Song Title: Crystal Blue Persuasion
Sung by: Tommy James & The Shondells
Recorded: 1969, Roulette (Hollywood, California)
Length: 3:45 (single), 4:02 (album)
Label: Roulette (R-7050)
Writer(s): Eddie Gray, Tommy James, Mike Vale
Producer: Tommy James, Ritchie Cordell
As I wrote in the introduction to this series, it all relates to song and those “… school-sanctioned social events, especially for those in junior and senior high school, … the dances they threw“. Finding a way for male teens to get passed the notorious ness brothers (awkwardness and self-consciousness) in junior high represented a big step. That was especially true for anyone who somehow found the nerve to ask someone to join them in a dance out in the middle of the gym floor. With the opposite sex, and all to the beat of popular song, no less. You can’t minimize the leap this represented.
There’s almost a rite of passage with it all. Dancing in those circumstances seemed to go along with school yard confrontations of the day among young males. Potentially getting punched out on the blacktop, though more painful, the latter somehow was considerably less humiliating, if you were bad at the former. Having a female in the calculation made all the difference between hormonal male teens. Still, performing pulsating steps with a partner was ‘safer’ when there was a measurable space between you and her. Less intimidating than say the inverse, the slow dance. Let’s be honest here. Every guy I knew, by that certain age, wanted the chance to hold a girl in their arms.
The supposedly sedate version of this social sequence seemed a perfect excuse for such things. Except, this kind of dance opened you up to even more potential embarrassment by either stepping on the girl’s feet, your lack of hygiene, or… biology. Of course, the payoff was obvious to any adolescent. Moreover, teachers chaperoning these collective events were only too aware of what could happen when teens got up close and personal with each other when slow-tempo tunes emanated from those gymnasium speakers. I’m sure I don’t have to spell it out. More than once during any of the school dances I ever attended, some pair out on the floor had to be separated by said educators.
If you want to know what keeps this father of a young daughter up at night, it’s this.
I could have picked any number of slow hits of the period to fit this entry. It’ll be clear why this 1969 Tommy James & The Shondell’s track was selected soon enough. The gradual tempo in Crystal Blue Persuasion made for a nice slow dance number. And it didn’t seem threatening to school staff, at first. Its lyrics seemed to follow the psychedelic pop wave of the time, this one keying off the noticeable organ and guitar chords backing Tommy’s vocals. As the lead singer/songwriter would later espouse to the song’s origins:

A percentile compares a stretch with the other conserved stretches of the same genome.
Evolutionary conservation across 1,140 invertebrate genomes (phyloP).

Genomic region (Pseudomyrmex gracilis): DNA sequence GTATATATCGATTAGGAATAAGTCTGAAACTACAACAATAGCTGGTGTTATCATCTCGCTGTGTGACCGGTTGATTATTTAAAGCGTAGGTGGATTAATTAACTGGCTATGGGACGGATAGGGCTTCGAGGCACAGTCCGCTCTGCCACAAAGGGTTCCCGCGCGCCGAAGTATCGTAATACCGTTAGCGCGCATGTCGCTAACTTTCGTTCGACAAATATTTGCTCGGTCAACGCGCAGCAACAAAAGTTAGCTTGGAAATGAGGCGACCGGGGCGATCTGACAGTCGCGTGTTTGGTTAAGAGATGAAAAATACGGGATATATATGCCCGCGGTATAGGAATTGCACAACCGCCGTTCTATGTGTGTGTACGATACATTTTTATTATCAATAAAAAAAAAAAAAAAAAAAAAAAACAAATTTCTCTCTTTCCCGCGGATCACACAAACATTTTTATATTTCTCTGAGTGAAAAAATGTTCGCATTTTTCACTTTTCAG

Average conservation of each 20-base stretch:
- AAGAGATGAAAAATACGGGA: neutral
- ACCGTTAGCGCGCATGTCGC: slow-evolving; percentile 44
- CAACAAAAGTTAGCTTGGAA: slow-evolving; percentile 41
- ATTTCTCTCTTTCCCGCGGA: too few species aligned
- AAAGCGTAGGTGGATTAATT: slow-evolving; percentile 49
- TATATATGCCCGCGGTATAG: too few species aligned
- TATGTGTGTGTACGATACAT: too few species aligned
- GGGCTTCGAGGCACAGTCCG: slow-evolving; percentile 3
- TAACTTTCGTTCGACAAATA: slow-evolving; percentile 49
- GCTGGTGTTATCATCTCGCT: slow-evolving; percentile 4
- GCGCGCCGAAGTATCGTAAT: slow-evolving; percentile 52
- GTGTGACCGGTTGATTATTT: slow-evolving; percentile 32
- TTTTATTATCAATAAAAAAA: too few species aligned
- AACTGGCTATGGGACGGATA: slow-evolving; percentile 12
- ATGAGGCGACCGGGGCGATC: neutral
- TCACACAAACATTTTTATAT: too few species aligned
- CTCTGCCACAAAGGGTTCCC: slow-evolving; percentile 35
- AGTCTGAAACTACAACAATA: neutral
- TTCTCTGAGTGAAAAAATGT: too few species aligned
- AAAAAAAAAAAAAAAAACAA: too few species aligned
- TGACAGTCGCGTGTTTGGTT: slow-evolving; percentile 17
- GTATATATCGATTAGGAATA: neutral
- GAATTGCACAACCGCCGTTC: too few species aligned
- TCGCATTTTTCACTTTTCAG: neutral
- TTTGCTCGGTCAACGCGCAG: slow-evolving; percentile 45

“It’s out of the Bible. The imagery was right out of Chapter 19 of the Book of Revelation, about the lake of crystal, and just what John sees. The imagery was just right there. ‘Crystal blue persuasion,’ although those words aren’t used together, it was what the image meant to me.”
Still, every kid (and some parents) of the time came to believe, solely, Crystal Blue Persuasion was a drug song. Crystal meth, specifically. What can I say? It was the still the 60s.
And so, we come to the reasons the tune lands here. I could say it’d fit right in for my colleague Jeff’s marvelous 95 Songs of Summer series, which is quickly coming to a close. But, the main one connects to last Sunday night. The landmark Breaking Bad series hit the midway point of its final season. Officially, Gliding Over All was the last episode of 2012. Devoted fans, like my wife and I, will have to wait till next July (criminy!) to see how it all ends for a certain high school chemistry teacher turned meth cook/drug kingpin.
As this show does with regularity, its brilliant writers, directors, cast and producer (Vince Gilligan) find a way to make it mean so much more. And they topped it off with a sequence of what the story’s arc has all come down to — and set it to the tune of this Tommy James’ groove from another day. If you’ve heard this song, by the time the episode was over, like those of us who slow danced to it as teenagers, you’d never, ever, look at it the same way again.